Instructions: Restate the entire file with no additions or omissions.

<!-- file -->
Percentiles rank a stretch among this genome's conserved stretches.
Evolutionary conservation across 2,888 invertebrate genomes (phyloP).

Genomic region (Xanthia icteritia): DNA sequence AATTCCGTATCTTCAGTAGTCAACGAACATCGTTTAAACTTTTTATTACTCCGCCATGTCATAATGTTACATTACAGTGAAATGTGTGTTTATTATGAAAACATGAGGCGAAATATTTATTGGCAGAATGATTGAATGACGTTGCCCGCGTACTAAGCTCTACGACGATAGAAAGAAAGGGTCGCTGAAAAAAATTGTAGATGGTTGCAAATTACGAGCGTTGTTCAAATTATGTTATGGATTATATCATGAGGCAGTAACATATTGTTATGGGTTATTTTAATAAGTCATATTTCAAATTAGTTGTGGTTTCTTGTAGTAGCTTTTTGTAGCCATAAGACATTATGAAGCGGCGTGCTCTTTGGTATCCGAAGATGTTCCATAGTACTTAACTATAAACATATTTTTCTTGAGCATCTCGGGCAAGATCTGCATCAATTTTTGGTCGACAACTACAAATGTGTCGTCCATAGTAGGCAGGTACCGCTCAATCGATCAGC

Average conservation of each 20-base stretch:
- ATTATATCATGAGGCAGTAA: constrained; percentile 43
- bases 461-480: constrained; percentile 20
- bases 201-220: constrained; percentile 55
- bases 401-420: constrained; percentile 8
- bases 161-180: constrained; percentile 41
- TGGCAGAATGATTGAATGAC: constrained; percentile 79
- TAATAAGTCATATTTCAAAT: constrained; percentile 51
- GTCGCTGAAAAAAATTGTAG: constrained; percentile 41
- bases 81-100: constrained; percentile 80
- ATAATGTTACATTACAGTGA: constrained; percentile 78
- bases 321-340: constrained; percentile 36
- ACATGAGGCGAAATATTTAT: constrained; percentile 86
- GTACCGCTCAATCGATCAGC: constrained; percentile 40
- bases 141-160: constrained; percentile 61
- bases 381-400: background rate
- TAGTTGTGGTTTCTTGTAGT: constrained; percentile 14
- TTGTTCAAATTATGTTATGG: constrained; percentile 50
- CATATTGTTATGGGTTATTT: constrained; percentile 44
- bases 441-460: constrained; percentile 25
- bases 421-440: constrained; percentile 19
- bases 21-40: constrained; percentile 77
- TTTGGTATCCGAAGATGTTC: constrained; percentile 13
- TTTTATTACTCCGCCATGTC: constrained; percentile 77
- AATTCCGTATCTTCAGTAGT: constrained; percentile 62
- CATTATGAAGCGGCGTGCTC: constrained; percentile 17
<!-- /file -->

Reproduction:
Percentiles rank a stretch among this genome's conserved stretches.
Evolutionary conservation across 2,888 invertebrate genomes (phyloP).

Genomic region (Xanthia icteritia): DNA sequence AATTCCGTATCTTCAGTAGTCAACGAACATCGTTTAAACTTTTTATTACTCCGCCATGTCATAATGTTACATTACAGTGAAATGTGTGTTTATTATGAAAACATGAGGCGAAATATTTATTGGCAGAATGATTGAATGACGTTGCCCGCGTACTAAGCTCTACGACGATAGAAAGAAAGGGTCGCTGAAAAAAATTGTAGATGGTTGCAAATTACGAGCGTTGTTCAAATTATGTTATGGATTATATCATGAGGCAGTAACATATTGTTATGGGTTATTTTAATAAGTCATATTTCAAATTAGTTGTGGTTTCTTGTAGTAGCTTTTTGTAGCCATAAGACATTATGAAGCGGCGTGCTCTTTGGTATCCGAAGATGTTCCATAGTACTTAACTATAAACATATTTTTCTTGAGCATCTCGGGCAAGATCTGCATCAATTTTTGGTCGACAACTACAAATGTGTCGTCCATAGTAGGCAGGTACCGCTCAATCGATCAGC

Average conservation of each 20-base stretch:
- ATTATATCATGAGGCAGTAA: constrained; percentile 43
- bases 461-480: constrained; percentile 20
- bases 201-220: constrained; percentile 55
- bases 401-420: constrained; percentile 8
- bases 161-180: constrained; percentile 41
- TGGCAGAATGATTGAATGAC: constrained; percentile 79
- TAATAAGTCATATTTCAAAT: constrained; percentile 51
- GTCGCTGAAAAAAATTGTAG: constrained; percentile 41
- bases 81-100: constrained; percentile 80
- ATAATGTTACATTACAGTGA: constrained; percentile 78
- bases 321-340: constrained; percentile 36
- ACATGAGGCGAAATATTTAT: constrained; percentile 86
- GTACCGCTCAATCGATCAGC: constrained; percentile 40
- bases 141-160: constrained; percentile 61
- bases 381-400: background rate
- TAGTTGTGGTTTCTTGTAGT: constrained; percentile 14
- TTGTTCAAATTATGTTATGG: constrained; percentile 50
- CATATTGTTATGGGTTATTT: constrained; percentile 44
- bases 441-460: constrained; percentile 25
- bases 421-440: constrained; percentile 19
- bases 21-40: constrained; percentile 77
- TTTGGTATCCGAAGATGTTC: constrained; percentile 13
- TTTTATTACTCCGCCATGTC: constrained; percentile 77
- AATTCCGTATCTTCAGTAGT: constrained; percentile 62
- CATTATGAAGCGGCGTGCTC: constrained; percentile 17